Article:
Excellent customer service is all about managing the experience of each and every customer to maintain high standards of care and delivering efficient, effective responses to each customer’s particular needs. Being prepared for each customer that comes in and keeping up that quality from the beginning is essential. As with any relationship between two parties or individuals, it’s that consistency that lets you inspire trust and loyalty in your customers. They come back because they trust you to deliver the same quality experience again.
But no matter how much you work at maintaining these standards, something is going to go wrong. Maybe a product falls apart, maybe a customer gets hurt or sick, or maybe one of your employees just had a bad day and said something they probably shouldn’t have. For one reason or another, the individual customer experience falls apart. It’s not the end of the world! No one is perfect and most customers will accept that. Every company will have crises like this – what’s important is what you do with it. How you respond in the wake of these mistakes can make or break your relationships with your customers.
Picking Up the Pieces
When something goes wrong with a product or service, the first most important concern should be dealing with the consequences of that error and responsibly trying to do everything reasonably possible to improve the experience and meet the needs of the customer or customers experiencing the failure. If a product fell apart, send them a new one if you can be sure it won’t fall apart again. If they are hurt, you don’t always have to accept fault, as that may lead to legal trouble, but you should be reaching out and doing what you can to make up for any missteps.
Your staff need to be prepared for dealing with events like these. When a customer comes in with a grievance or malfunction, they’re going to be scrutinizing their customer service experience a lot more closely than they were during their initial purchase. A high-quality response in this sort of situation can end up building even more brand loyalty, depending on the severity of the original crisis.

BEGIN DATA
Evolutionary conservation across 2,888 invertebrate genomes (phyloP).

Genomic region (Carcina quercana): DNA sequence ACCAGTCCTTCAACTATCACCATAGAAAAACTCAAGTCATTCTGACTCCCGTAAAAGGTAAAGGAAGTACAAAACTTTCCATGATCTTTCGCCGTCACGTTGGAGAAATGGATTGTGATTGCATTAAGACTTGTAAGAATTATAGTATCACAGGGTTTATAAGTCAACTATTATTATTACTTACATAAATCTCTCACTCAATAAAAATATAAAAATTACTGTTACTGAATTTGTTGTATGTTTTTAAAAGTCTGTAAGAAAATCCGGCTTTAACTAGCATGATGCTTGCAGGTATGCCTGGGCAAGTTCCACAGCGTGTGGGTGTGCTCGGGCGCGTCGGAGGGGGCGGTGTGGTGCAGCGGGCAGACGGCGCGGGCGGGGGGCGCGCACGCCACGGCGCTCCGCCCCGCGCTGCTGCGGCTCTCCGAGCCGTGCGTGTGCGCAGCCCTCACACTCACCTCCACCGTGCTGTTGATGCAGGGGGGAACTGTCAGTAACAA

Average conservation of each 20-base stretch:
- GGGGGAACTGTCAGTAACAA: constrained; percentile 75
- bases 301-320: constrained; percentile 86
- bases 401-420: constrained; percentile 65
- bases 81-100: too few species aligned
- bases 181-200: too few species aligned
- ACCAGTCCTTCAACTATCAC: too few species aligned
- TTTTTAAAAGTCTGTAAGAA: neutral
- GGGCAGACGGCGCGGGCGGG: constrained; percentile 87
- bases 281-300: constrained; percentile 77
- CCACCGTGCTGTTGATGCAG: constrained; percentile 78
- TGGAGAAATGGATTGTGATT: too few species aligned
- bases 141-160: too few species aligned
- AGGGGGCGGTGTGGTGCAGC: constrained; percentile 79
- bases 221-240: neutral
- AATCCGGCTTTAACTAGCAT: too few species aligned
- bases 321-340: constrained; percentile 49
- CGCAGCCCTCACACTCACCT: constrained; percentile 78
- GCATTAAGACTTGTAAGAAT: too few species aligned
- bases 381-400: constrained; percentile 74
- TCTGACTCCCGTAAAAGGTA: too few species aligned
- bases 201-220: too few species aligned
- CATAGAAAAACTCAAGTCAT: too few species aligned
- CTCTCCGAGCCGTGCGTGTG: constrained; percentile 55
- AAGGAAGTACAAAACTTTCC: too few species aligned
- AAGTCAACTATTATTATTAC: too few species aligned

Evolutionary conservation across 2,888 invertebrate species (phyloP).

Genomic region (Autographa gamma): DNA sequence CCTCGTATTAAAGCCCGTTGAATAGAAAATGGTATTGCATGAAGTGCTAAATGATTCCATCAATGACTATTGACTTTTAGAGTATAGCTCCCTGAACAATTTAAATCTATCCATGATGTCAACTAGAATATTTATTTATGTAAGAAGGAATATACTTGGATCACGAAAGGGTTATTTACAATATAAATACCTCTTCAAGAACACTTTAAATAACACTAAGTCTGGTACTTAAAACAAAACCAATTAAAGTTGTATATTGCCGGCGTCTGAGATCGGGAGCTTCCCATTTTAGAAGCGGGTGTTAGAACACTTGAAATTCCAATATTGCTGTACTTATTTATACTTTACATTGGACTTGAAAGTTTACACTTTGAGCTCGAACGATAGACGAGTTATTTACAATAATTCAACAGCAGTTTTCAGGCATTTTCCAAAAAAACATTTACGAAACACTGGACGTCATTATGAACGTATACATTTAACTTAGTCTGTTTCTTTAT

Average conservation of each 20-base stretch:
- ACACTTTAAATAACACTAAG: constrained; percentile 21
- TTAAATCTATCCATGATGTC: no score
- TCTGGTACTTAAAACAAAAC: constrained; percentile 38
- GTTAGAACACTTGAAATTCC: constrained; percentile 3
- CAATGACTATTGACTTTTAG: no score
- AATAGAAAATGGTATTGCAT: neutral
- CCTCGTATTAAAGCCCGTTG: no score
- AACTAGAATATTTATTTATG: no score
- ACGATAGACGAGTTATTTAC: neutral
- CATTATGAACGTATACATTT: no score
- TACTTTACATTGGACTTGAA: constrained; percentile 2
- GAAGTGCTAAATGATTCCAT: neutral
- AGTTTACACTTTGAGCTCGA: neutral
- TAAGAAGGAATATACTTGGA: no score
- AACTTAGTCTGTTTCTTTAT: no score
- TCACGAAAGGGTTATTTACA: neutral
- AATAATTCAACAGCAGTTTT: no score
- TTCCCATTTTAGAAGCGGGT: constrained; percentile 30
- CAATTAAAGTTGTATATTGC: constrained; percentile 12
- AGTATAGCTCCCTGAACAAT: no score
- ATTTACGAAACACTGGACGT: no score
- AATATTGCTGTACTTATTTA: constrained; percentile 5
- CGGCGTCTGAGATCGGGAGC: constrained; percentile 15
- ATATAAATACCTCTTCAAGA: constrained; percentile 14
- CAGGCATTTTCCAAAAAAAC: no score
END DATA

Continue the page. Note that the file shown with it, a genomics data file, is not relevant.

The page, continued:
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Being able to respond promptly and effectively to a product crisis also depends on the depth of your preparation. If something goes wrong in a product line, you need to know exactly when and how to conduct a proper product recall. Not only do you have legal obligations to report dangerous defects and then comply with recall orders, but customers will be paying close attention to how you manage the recall.
Showing Customers Your Priorities
One recent product recall that has not been handled very effectively is the Takata airbag recall. Automakers discovered a dangerous defect in many of their airbag inflators that could result in lethal exploding airbags, and now it’s become the largest auto recall in U.S. history, if not the largest product safety recall in general. It affects 19 automakers and nearly 70 million airbags. This shocking recall has given consumers a chance to see how these car companies react to the crisis and what priorities they have in responding to it.
Unfortunately, because of slow-moving auto companies and a lack of replacement parts for such a massive number of vehicles, the recall has been shockingly slow. The recall has been going on for more than two years now, although many were aware of the defect for years before that, but by the end of 2017 only 43 percent of recalled inflators had been replaced. At least 19 deaths and 200 injuries have been connected to these airbag defects already, but many customers are still left on the road with these vehicles. Some customers were notified of the recall but then informed they would have to wait another two years for the proper parts.
In a recall of this size, where automakers have to depend on a third-party for the replacement parts, this kind of delay may be inevitable. But leaving your customers with no choice but to continue using a faulty product is indefensible, and may do serious damage to consumer trust in many of these auto brands. Because a recall is inherently a difficult time for a company and may require sacrifices one way or another, it tends to reveal the leadership’s priorities. Consumers can see if the company cares more about their bottom line, avoiding a lawsuit, or serving their customers.